Furthermore, Iraq possesses nearly 23 million dunums of land (2.3 million hectares) that can be invested in agriculture. Mesopotamia is characterized by fertile soil and wide plains suitable for agricultural activity. This particular region is also home to an abundance of renewable groundwater, in fact more than 5 billion cubic meters, in addition to the waters of the Tigris and Euphrates rivers.

Perhaps the two rivers’ abundant water supplies and the land’s fertility contributed to the birth of great civilizations throughout history. Furthermore, if properly utilized, this potential may even enable Iraq to increase its agricultural exports and achieve food security self-sufficiency.

The most precious resource in Iraq is its young labor force, which can bring dynamism into any economic development of a country. Approximately 64 percent of the country’s population is between the ages of 15 and 25, according to statistics from the labor force survey. Additionally, Iraq has a thriving academic community that might considerably increase the skills and knowledge of the workforce.

Electricity shortage crisis

Iraq nevertheless has significant issues and difficulties despite all these advantages, which is remarkable given the nation’s wealth in natural resources. Despite possessing substantial oil and gas reserves, Iraqis continue to experience an electricity crisis, forcing them to invest in costly private generators to cover national power outages.

The demand for power to run air conditioners increases during the summer when temperatures soar to between 45 and 50 degrees Celsius. In reality, while Iraq needs approximately 28 gigawatts of power to meet its residents’ peak demands, the local output reaches just 18 gigawatts.

The fact that Iraq has spent more than $81 billion on the power industry in recent years and yet been unable to overcome this situation highlights the extent of waste and poor management in this sector in particular.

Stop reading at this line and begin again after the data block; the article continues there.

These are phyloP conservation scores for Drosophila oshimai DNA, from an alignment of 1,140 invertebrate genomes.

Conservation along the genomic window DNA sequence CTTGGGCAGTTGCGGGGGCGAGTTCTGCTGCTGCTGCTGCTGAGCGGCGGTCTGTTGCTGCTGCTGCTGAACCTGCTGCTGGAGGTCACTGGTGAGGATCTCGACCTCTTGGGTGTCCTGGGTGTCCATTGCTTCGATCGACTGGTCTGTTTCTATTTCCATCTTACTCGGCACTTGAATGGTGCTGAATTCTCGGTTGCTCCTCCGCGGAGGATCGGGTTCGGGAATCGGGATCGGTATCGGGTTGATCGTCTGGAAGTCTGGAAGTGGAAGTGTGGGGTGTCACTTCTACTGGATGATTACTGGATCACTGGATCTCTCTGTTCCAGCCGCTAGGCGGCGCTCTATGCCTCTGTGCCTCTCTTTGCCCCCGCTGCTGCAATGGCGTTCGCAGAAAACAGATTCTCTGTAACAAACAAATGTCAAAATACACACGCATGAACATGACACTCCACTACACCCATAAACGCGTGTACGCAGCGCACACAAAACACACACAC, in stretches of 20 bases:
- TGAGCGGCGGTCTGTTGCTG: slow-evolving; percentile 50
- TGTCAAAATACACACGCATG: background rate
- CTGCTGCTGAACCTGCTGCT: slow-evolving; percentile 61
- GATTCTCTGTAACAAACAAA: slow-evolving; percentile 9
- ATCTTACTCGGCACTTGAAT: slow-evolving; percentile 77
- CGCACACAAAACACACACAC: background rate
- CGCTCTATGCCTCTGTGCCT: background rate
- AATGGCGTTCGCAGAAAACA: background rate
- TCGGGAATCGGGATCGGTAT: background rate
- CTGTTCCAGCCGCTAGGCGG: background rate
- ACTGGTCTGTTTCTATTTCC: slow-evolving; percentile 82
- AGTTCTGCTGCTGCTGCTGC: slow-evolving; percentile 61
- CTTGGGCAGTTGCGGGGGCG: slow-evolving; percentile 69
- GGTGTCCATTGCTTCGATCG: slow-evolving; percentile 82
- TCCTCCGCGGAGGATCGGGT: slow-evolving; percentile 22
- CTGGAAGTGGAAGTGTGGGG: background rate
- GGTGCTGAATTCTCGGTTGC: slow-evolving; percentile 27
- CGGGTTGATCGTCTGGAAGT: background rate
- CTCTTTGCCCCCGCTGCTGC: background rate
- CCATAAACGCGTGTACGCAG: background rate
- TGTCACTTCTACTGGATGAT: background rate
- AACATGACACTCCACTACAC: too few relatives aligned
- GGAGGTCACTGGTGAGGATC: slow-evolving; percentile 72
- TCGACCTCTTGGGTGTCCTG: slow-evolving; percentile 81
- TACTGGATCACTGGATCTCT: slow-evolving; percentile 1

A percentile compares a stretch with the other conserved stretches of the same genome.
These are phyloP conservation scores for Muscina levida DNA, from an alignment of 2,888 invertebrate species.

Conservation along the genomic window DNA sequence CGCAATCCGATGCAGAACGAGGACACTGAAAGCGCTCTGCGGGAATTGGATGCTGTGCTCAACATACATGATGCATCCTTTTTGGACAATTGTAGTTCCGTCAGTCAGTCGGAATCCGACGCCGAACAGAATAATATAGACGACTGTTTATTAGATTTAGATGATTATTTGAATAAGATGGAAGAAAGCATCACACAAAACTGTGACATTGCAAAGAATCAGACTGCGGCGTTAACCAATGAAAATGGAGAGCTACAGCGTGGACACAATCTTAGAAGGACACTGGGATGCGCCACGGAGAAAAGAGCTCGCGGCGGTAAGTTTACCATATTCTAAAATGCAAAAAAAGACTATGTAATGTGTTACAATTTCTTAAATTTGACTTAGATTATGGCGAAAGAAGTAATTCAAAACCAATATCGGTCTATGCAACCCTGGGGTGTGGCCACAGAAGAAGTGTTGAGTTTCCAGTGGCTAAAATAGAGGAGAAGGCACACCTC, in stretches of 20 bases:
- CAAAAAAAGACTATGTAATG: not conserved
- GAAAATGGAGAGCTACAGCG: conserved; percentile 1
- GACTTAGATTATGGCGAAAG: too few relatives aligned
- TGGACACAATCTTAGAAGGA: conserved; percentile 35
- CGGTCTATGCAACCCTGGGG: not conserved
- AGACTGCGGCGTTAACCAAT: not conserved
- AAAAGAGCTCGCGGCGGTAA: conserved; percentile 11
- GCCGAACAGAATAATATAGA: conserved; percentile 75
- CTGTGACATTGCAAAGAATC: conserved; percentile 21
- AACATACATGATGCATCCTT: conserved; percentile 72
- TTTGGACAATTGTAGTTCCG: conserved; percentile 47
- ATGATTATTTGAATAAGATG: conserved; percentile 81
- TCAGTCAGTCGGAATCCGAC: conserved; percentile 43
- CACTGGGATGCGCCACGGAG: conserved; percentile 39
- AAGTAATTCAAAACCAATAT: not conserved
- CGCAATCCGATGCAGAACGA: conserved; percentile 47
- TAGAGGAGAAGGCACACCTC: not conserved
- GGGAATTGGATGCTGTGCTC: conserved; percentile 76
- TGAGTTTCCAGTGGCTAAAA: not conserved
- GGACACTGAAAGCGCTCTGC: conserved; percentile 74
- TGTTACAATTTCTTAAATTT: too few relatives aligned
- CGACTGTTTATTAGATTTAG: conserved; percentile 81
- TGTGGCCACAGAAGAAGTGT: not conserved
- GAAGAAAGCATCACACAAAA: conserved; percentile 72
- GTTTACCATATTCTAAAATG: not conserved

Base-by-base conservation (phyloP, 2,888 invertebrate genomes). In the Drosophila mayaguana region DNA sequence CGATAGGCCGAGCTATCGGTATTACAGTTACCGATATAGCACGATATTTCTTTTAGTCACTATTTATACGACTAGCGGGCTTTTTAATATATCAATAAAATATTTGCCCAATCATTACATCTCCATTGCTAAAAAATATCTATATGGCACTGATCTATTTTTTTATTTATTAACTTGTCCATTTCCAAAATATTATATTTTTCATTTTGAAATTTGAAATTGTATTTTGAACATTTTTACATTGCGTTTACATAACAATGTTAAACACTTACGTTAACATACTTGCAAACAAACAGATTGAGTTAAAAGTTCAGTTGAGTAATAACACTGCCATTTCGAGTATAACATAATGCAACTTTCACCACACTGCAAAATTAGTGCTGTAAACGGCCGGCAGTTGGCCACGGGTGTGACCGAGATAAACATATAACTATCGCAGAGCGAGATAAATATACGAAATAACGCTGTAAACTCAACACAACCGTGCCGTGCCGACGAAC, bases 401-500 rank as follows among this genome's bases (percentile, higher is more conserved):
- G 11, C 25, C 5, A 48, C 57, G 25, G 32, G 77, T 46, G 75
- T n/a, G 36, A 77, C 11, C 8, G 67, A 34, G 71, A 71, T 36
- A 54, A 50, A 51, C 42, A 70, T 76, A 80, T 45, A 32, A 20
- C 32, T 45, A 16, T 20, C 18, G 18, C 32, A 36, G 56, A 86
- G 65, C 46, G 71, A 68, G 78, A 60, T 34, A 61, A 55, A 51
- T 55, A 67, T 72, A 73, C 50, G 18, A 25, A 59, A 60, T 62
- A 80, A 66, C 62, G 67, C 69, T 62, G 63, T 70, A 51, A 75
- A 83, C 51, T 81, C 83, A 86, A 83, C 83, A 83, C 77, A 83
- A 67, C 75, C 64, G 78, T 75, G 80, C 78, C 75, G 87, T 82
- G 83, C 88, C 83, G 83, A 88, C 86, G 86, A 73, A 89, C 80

Due to the inability of key industries to operate during power outages, the ensuing effects on output and profitability, and the cost of Iraqis using private generators to produce electricity, Iraq is incurring an annual economic loss of about $40 billion. According to unofficial estimates, there are 4.5 million operational private generators in Iraq or one generator for every nine people.

Causes of the electricity crisis

The shortage of electricity in Iraq is caused by a number of issues, but they may all be linked to ineffective governance, waste, and improper management of public institutions. Due to a lack of refineries and plants, Iraq is unable to generate the natural gas required for the power sector despite having significant gas reserves. As a result, it must rely on its neighbors for gas supplies for its power plants.

In order to power its electricity sector, Iraq has racked up debt by importing gas shipments from Iran, which has reduced the quantities of gas it exports to Iraq even after the latter paid off its overdue debt, thus leading to further electricity shortages.

Furthermore, Iraq is forced to rely on gas imports from Iran despite burning massive amounts of gas released during oil extraction operations from oil fields since it lacks the infrastructure needed to handle, pump, and liquefy natural gas.